Reading these ads, a prospective student considering studying on a China campus might reasonably assume that he or she would receive substantially the same educational product that students receive on the school's home campus -- an education informed by academic freedom.
But this expectation would be false. In fact, academic freedom has been vanishing for over a year and it has almost disappeared. According to a November 18, 2017 Financial Times article:
China’s Communist party has ordered foreign-funded universities to install Communist party units and grant decision-making powers to a party official, reversing an earlier promise to guarantee academic freedom as the party strengthens political control over all levels of education.
More than two thousand education joint ventures between Chinese and overseas universities have been established since 2003, when they were first allowed. Some, such as New York University Shanghai or University of Nottingham Ningbo have their own campuses. Others, such as the University of Pittsburgh’s collaboration with Shanghai Jiao Tong University, operate institutes within a Chinese campus.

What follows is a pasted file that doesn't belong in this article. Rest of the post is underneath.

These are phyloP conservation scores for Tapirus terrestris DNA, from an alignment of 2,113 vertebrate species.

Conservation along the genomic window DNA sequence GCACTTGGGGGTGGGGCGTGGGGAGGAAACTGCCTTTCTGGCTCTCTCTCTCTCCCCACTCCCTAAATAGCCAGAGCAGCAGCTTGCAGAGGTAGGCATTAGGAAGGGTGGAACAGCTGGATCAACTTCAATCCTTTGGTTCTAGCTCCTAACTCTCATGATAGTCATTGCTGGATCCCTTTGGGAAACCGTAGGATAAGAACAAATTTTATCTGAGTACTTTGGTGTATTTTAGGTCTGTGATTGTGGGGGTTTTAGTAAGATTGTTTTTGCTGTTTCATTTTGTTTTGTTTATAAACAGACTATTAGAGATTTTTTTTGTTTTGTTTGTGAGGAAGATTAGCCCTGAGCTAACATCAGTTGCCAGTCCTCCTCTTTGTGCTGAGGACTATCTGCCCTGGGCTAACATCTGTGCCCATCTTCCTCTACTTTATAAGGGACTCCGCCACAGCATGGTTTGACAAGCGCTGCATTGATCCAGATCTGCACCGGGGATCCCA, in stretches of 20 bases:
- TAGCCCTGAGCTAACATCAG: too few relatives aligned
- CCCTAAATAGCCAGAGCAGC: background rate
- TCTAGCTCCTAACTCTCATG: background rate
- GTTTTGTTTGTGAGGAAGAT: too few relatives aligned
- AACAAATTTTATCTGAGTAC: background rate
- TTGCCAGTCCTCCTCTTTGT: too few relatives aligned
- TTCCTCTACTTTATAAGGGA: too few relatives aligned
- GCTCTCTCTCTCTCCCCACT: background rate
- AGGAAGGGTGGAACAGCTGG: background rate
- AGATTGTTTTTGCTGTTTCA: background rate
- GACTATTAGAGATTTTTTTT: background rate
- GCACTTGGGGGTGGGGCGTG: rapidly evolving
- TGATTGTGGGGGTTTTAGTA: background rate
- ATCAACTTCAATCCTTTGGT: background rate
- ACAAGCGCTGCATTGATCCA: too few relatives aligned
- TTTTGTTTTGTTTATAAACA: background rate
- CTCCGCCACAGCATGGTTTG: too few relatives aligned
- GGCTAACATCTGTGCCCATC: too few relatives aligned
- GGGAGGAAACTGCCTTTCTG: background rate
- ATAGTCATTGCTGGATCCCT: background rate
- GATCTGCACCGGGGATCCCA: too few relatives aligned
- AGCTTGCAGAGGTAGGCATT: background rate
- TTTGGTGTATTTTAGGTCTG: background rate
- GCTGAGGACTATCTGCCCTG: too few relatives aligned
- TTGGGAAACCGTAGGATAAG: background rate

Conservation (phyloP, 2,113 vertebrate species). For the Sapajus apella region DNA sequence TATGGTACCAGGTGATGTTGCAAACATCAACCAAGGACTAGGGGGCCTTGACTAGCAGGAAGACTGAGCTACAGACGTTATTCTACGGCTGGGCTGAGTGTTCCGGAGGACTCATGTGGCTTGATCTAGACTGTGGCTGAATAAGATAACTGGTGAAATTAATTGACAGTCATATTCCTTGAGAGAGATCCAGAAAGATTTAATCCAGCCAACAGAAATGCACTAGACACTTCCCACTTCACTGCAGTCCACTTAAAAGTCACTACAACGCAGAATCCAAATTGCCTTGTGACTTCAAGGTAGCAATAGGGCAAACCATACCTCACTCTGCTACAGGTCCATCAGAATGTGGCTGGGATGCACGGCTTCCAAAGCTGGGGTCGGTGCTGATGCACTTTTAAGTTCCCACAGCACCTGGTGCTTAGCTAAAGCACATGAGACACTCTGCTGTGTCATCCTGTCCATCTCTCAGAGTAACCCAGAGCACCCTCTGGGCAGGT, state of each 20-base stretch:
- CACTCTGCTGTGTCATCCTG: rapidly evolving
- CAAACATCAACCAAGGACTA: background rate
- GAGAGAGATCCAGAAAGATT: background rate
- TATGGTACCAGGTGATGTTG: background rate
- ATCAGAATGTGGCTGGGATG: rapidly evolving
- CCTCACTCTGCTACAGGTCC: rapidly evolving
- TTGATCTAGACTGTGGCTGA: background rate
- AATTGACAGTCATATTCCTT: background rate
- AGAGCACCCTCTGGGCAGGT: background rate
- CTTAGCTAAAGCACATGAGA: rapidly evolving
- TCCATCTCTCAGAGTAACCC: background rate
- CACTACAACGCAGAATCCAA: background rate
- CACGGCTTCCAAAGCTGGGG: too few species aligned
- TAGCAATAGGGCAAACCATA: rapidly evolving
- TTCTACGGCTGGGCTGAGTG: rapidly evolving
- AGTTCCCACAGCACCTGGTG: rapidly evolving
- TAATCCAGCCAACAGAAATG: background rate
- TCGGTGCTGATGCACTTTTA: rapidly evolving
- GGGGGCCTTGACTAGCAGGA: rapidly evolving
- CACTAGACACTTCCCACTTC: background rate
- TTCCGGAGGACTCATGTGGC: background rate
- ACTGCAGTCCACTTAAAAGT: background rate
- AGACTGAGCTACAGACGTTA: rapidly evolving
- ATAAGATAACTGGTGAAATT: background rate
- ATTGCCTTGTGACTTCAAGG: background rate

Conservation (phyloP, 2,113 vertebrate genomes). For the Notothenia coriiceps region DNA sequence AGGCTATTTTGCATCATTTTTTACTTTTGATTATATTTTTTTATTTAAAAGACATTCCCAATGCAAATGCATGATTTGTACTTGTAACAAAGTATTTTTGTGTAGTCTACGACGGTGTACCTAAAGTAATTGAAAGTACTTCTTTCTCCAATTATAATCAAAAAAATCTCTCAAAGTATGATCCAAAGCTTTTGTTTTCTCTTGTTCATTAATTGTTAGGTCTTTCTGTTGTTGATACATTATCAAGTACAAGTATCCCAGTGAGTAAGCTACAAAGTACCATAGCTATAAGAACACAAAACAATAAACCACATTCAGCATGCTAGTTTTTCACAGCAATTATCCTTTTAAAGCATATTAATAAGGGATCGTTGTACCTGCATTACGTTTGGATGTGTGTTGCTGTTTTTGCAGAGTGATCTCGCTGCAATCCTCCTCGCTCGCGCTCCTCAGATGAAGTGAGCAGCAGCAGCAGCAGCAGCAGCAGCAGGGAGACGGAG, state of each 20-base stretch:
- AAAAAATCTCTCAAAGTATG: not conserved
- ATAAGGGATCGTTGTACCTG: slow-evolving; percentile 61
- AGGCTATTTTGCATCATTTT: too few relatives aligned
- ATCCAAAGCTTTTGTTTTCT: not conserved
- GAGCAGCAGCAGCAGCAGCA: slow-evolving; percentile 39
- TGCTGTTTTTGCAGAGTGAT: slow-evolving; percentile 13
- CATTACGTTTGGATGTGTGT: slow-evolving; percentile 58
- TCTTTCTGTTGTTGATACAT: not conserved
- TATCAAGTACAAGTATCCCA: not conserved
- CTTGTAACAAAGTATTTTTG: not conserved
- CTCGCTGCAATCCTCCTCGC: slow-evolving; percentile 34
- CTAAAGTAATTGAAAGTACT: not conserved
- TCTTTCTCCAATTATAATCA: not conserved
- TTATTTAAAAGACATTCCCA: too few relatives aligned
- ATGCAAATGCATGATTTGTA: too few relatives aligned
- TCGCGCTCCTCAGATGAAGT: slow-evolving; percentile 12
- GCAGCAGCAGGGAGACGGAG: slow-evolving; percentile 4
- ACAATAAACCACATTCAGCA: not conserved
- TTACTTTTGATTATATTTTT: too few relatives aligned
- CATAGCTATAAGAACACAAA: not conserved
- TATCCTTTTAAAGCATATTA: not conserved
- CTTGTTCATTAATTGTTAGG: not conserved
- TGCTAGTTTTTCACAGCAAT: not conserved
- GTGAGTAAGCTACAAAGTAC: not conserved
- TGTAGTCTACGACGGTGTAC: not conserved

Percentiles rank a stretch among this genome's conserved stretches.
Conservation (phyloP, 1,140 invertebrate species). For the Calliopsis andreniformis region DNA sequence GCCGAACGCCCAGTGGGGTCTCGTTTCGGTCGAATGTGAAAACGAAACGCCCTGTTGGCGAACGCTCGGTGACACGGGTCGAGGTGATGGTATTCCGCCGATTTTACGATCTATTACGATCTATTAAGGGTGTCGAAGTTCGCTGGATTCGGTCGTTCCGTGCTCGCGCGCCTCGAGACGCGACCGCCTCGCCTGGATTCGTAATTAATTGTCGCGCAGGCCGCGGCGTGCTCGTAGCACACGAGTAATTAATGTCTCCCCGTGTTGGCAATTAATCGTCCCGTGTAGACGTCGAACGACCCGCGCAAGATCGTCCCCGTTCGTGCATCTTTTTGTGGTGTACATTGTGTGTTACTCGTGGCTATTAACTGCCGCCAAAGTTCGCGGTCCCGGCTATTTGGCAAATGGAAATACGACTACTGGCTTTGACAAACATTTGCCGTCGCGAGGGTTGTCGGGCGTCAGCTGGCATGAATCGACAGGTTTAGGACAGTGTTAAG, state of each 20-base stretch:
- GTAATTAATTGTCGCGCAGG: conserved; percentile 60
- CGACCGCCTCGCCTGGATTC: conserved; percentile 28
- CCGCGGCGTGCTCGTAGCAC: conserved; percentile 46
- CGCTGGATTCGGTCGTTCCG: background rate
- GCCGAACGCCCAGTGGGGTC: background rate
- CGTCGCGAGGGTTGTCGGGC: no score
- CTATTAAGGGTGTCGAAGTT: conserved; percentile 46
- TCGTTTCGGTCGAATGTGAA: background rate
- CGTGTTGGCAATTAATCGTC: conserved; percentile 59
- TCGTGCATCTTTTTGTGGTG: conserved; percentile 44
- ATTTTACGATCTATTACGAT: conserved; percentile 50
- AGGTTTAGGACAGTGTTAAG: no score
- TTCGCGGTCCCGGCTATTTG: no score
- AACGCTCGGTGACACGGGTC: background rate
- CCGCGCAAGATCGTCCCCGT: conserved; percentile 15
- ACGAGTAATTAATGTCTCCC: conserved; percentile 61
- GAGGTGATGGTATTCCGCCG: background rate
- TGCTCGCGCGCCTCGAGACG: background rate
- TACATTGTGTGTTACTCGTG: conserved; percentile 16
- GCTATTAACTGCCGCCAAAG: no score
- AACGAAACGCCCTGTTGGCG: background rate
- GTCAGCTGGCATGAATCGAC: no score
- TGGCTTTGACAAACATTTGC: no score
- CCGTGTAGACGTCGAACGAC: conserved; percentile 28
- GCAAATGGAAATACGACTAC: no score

The clampdown on foreign universities is not a bolt out of the blue. In 2016 the U.S. Government Accounting Office issued a report about U.S. campuses in China and expressed concerns about internet censorship and self-censorship, where certain sensitive political topics—such as Tiananmen Square or China's relationship with Taiwan—were avoided in class, and of constraints faced by Chinese students in particular.
The upshot: the reality of Communist Party restrictions on foreign universities and the downgrading of the quality of the educational product received by students appear to be much greater than foreign administrators have been willing to admit.
Putting aside the ethics of misleading prospective students, foreign universities are also exposing themselves to grave legal risks. The United States Federal Trade Commission (FTC) is charged with enforcing truth in advertising. According to the agency’s website: